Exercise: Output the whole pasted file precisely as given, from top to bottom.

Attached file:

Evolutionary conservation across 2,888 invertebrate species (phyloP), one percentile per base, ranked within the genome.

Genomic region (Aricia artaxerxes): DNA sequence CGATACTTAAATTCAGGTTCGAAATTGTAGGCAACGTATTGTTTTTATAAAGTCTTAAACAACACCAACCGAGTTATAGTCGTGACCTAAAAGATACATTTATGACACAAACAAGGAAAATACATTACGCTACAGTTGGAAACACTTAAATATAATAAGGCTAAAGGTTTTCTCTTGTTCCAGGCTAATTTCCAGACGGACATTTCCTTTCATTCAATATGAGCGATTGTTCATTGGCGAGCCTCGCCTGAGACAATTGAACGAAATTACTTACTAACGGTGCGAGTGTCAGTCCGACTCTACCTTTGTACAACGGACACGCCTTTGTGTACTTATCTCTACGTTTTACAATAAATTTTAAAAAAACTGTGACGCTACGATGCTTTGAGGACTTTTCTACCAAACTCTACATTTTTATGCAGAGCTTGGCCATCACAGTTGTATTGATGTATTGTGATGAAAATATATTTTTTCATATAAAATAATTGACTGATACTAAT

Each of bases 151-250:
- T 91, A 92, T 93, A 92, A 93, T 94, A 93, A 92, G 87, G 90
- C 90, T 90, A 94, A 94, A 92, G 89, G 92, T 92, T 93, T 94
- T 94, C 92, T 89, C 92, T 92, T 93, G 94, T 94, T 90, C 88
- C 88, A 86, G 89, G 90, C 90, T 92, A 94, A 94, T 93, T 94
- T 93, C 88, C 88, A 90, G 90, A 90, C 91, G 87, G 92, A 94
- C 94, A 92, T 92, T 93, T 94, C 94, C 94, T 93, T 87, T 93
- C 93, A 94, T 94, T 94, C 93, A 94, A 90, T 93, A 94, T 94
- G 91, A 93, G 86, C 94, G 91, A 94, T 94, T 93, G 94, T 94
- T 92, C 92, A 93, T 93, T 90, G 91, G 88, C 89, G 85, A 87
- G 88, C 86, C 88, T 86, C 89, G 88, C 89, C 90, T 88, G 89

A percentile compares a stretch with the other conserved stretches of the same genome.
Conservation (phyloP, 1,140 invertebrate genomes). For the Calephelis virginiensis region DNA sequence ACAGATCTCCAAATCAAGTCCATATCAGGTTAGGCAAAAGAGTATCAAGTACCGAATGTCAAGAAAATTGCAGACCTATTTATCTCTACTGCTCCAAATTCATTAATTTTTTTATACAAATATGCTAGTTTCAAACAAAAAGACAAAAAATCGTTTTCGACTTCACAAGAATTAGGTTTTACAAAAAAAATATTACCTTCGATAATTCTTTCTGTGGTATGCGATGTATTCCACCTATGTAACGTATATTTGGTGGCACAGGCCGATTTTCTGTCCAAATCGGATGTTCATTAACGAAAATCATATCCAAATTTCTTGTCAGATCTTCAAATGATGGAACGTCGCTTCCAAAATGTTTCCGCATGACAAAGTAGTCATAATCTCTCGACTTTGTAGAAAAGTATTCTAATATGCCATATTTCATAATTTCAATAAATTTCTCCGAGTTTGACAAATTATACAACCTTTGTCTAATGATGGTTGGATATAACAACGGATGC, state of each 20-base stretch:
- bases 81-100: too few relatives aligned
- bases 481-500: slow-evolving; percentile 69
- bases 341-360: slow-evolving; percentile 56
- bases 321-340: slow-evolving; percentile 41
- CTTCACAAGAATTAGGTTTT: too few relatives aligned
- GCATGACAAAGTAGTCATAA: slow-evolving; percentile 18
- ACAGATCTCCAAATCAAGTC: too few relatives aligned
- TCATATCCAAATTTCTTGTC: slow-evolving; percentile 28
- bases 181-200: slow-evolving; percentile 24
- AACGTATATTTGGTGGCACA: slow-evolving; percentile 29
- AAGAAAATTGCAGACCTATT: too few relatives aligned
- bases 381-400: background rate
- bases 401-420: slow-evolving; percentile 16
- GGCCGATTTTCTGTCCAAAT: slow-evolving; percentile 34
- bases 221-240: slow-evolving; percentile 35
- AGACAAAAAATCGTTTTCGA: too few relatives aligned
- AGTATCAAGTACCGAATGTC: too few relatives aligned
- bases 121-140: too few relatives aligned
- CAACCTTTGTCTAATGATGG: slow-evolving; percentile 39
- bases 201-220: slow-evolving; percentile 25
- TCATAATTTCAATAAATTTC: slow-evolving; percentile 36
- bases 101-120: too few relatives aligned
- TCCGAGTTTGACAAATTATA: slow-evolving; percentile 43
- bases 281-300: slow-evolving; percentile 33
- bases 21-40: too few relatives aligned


Evolutionary conservation across 2,888 invertebrate species (phyloP), one percentile per base, ranked within the genome.

Genomic region (Aricia artaxerxes): DNA sequence CGATACTTAAATTCAGGTTCGAAATTGTAGGCAACGTATTGTTTTTATAAAGTCTTAAACAACACCAACCGAGTTATAGTCGTGACCTAAAAGATACATTTATGACACAAACAAGGAAAATACATTACGCTACAGTTGGAAACACTTAAATATAATAAGGCTAAAGGTTTTCTCTTGTTCCAGGCTAATTTCCAGACGGACATTTCCTTTCATTCAATATGAGCGATTGTTCATTGGCGAGCCTCGCCTGAGACAATTGAACGAAATTACTTACTAACGGTGCGAGTGTCAGTCCGACTCTACCTTTGTACAACGGACACGCCTTTGTGTACTTATCTCTACGTTTTACAATAAATTTTAAAAAAACTGTGACGCTACGATGCTTTGAGGACTTTTCTACCAAACTCTACATTTTTATGCAGAGCTTGGCCATCACAGTTGTATTGATGTATTGTGATGAAAATATATTTTTTCATATAAAATAATTGACTGATACTAAT

Each of bases 151-250:
- T 91, A 92, T 93, A 92, A 93, T 94, A 93, A 92, G 87, G 90
- C 90, T 90, A 94, A 94, A 92, G 89, G 92, T 92, T 93, T 94
- T 94, C 92, T 89, C 92, T 92, T 93, G 94, T 94, T 90, C 88
- C 88, A 86, G 89, G 90, C 90, T 92, A 94, A 94, T 93, T 94
- T 93, C 88, C 88, A 90, G 90, A 90, C 91, G 87, G 92, A 94
- C 94, A 92, T 92, T 93, T 94, C 94, C 94, T 93, T 87, T 93
- C 93, A 94, T 94, T 94, C 93, A 94, A 90, T 93, A 94, T 94
- G 91, A 93, G 86, C 94, G 91, A 94, T 94, T 93, G 94, T 94
- T 92, C 92, A 93, T 93, T 90, G 91, G 88, C 89, G 85, A 87
- G 88, C 86, C 88, T 86, C 89, G 88, C 89, C 90, T 88, G 89

A percentile compares a stretch with the other conserved stretches of the same genome.
Conservation (phyloP, 1,140 invertebrate genomes). For the Calephelis virginiensis region DNA sequence ACAGATCTCCAAATCAAGTCCATATCAGGTTAGGCAAAAGAGTATCAAGTACCGAATGTCAAGAAAATTGCAGACCTATTTATCTCTACTGCTCCAAATTCATTAATTTTTTTATACAAATATGCTAGTTTCAAACAAAAAGACAAAAAATCGTTTTCGACTTCACAAGAATTAGGTTTTACAAAAAAAATATTACCTTCGATAATTCTTTCTGTGGTATGCGATGTATTCCACCTATGTAACGTATATTTGGTGGCACAGGCCGATTTTCTGTCCAAATCGGATGTTCATTAACGAAAATCATATCCAAATTTCTTGTCAGATCTTCAAATGATGGAACGTCGCTTCCAAAATGTTTCCGCATGACAAAGTAGTCATAATCTCTCGACTTTGTAGAAAAGTATTCTAATATGCCATATTTCATAATTTCAATAAATTTCTCCGAGTTTGACAAATTATACAACCTTTGTCTAATGATGGTTGGATATAACAACGGATGC, state of each 20-base stretch:
- bases 81-100: too few relatives aligned
- bases 481-500: slow-evolving; percentile 69
- bases 341-360: slow-evolving; percentile 56
- bases 321-340: slow-evolving; percentile 41
- CTTCACAAGAATTAGGTTTT: too few relatives aligned
- GCATGACAAAGTAGTCATAA: slow-evolving; percentile 18
- ACAGATCTCCAAATCAAGTC: too few relatives aligned
- TCATATCCAAATTTCTTGTC: slow-evolving; percentile 28
- bases 181-200: slow-evolving; percentile 24
- AACGTATATTTGGTGGCACA: slow-evolving; percentile 29
- AAGAAAATTGCAGACCTATT: too few relatives aligned
- bases 381-400: background rate
- bases 401-420: slow-evolving; percentile 16
- GGCCGATTTTCTGTCCAAAT: slow-evolving; percentile 34
- bases 221-240: slow-evolving; percentile 35
- AGACAAAAAATCGTTTTCGA: too few relatives aligned
- AGTATCAAGTACCGAATGTC: too few relatives aligned
- bases 121-140: too few relatives aligned
- CAACCTTTGTCTAATGATGG: slow-evolving; percentile 39
- bases 201-220: slow-evolving; percentile 25
- TCATAATTTCAATAAATTTC: slow-evolving; percentile 36
- bases 101-120: too few relatives aligned
- TCCGAGTTTGACAAATTATA: slow-evolving; percentile 43
- bases 281-300: slow-evolving; percentile 33
- bases 21-40: too few relatives aligned